“Processing fluency is the concept that we remember and have more positive associations with things that we can easily say and easily think about, and that includes pronounceability in our own minds. So, stay away from domain names that include numbers or other non-standard characters, use unusual spelling, or are longer than about 15 characters or so,” according to Moz. “Because of search engines’ growing reliance on accessibility and usability as a ranking factor, the easier a domain is to read for humans, the better it is for search engines.”

    Make your domain name easy to spell

    You’ve made it easy to remember, easy to (predictive) type and easy to say, but please make it easy to spell. When you share a domain verbally is it seamless, or mind-numbingly hard? Test by spelling your domain to someone over the phone—while your service cuts in and out. Or, remember your last trip to the coffee shop and the name on your cup was “Spindlegrat.”)

    While adding extra ZZZs or changing a C to a K may make your domain name look clever, it will have you constantly correcting the spelling and may inadvertently send your customers to a competitor. And, while you’re at it, avoid hyphens. We love a good hyphen, but the use of hyphens also strongly connects with spammy behavior and decreases domain name readability and memorability. Ditto for numbers or other non-standard characters.

    Make your domain name short, but not weird short

    In the spirit of this tip, we’ll just say avoid domain names longer than about 15 characters.

    If you go too short pointlessly, it can be confusing. If your business is Acme Building Center, abc.com obviously isn’t available and neither does it say anything about your business.

    If you’re in need of additional tips, see the Forbes review on domain software or this site that discusses the 15-best-domain-name-generators.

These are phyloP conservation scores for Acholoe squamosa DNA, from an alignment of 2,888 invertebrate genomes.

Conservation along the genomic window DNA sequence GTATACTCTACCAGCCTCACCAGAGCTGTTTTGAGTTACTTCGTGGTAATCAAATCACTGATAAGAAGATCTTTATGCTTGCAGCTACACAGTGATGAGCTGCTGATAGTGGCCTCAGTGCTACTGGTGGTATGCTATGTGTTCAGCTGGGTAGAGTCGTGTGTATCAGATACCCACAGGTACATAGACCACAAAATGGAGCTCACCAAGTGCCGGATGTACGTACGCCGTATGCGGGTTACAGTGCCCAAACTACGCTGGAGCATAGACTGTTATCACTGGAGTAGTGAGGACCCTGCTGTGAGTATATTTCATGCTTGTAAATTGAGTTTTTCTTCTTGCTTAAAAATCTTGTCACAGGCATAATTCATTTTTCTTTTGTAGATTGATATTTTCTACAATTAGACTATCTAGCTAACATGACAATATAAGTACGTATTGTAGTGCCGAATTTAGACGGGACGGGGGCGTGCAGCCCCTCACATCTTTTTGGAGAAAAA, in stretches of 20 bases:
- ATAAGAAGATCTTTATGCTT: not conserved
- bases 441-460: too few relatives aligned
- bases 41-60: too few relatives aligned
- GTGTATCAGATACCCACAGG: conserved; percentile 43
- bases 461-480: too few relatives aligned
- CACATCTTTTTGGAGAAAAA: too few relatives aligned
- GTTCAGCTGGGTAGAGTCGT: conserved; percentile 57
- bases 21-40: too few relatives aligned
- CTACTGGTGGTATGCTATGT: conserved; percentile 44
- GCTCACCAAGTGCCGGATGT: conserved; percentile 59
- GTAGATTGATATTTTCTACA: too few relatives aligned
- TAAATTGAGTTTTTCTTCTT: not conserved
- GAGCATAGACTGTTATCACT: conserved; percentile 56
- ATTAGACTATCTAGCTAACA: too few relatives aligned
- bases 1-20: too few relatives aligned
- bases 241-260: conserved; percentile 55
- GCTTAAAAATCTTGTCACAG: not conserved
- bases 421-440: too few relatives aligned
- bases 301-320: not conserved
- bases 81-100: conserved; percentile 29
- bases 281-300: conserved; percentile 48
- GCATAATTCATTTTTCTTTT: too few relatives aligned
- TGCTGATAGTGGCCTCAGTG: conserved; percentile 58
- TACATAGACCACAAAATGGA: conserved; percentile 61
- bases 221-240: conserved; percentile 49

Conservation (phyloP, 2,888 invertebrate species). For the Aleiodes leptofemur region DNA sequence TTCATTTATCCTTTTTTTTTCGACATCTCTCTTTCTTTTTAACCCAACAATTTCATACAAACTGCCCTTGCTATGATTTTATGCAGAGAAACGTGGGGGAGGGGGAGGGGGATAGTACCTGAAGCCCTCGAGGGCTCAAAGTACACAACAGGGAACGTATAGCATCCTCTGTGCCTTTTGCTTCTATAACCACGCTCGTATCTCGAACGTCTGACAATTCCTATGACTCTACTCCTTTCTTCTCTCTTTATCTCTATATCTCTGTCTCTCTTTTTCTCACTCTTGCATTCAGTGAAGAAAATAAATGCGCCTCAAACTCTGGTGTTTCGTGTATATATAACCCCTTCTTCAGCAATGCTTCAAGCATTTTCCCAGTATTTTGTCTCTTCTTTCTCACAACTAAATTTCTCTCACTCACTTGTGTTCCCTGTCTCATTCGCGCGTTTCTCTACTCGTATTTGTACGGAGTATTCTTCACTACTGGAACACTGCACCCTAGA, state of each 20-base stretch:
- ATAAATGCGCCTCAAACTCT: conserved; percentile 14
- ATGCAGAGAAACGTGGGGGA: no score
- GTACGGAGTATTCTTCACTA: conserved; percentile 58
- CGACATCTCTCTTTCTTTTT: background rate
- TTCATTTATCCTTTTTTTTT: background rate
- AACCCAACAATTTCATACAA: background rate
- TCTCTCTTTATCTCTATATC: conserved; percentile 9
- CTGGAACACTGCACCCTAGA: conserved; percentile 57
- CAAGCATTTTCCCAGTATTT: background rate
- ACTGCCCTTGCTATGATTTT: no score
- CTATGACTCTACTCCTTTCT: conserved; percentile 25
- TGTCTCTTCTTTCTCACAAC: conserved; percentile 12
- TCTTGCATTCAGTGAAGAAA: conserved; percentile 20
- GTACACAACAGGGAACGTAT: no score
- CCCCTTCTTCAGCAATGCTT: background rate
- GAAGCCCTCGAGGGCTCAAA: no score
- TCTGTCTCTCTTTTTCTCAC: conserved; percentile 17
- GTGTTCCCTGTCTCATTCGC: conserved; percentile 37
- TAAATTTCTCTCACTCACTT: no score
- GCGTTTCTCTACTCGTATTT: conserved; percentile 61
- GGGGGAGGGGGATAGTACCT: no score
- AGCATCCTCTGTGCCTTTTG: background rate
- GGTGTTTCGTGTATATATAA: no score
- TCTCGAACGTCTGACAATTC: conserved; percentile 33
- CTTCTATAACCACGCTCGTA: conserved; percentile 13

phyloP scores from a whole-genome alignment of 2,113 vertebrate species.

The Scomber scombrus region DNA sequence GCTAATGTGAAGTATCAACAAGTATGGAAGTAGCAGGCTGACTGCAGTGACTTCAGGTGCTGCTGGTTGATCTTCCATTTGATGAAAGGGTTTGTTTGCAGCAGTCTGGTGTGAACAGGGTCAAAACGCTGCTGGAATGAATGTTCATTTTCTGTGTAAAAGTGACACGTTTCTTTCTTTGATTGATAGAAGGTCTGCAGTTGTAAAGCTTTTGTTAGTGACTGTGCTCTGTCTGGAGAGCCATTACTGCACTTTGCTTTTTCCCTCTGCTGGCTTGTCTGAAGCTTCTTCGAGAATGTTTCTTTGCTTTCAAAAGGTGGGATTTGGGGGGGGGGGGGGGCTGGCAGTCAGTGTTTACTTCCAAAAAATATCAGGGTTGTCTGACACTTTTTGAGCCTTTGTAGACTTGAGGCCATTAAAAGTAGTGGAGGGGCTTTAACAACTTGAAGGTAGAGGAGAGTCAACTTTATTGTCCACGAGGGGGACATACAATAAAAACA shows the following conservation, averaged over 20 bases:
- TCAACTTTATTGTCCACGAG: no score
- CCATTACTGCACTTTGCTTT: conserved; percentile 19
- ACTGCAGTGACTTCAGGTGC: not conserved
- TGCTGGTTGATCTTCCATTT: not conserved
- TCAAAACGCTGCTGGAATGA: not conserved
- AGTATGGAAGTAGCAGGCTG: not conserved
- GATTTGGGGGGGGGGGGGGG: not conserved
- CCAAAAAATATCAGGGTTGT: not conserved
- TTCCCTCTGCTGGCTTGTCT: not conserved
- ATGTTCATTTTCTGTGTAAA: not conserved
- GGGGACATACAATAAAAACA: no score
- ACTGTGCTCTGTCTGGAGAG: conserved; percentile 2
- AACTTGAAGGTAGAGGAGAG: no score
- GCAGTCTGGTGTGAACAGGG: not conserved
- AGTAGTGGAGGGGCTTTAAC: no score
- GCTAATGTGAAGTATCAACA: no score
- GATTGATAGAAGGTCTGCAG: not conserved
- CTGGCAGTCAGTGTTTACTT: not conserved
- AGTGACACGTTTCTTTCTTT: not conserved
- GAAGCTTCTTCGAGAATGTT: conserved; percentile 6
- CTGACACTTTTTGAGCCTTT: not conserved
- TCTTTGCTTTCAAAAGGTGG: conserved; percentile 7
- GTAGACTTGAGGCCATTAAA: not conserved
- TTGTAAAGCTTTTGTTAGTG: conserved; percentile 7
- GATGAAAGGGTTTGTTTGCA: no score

While domain names are important, remember that many of your customers will simply be typing your business name into Google or Bing. If they get even close to the correct spelling, they will find you, but having something distinctive—with brand associations—is best. Spend some time finding the ideal address for your site but realize it is just one of many things that goes into making your website a success.


    FAQs

    Why is your domain name important for your business?

    Your domain name is often the first thing customers see and remember about your company. It’s crucial for branding and marketing efforts.

    What is the preferred top-level domain (TLD)?

    If possible, choose a .com TLD for your domain. It’s the most trusted and widely recognized TLD.

    Should I avoid off-beat TLDs?

    Yes, it’s recommended to avoid less common TLDs like .biz, .info, or .ws, as they may receive less traffic and could be associated with spam.

    Do keywords in domain names impact search engine rankings?

    No, keywords in domain names no longer directly affect search engine rankings, but domain names still contribute to site relevancy.

    What are subdomains used for?

    Subdomains help organize and manage different sections of a website, such as online stores or blogs, without affecting the main domain.

    How can I research my domain name?

    Ensure your chosen domain name isn’t trademarked, copyrighted, or in use by another business. Use domain appraisal services for assistance.

    About The Author

    Elton Mayfield

    Elton's career spans media, production, digital and building industry expertise. His diverse experience makes him nimble, innovative, and curious – always pushing the envelope to create extraordinary work that delivers real results for our clients.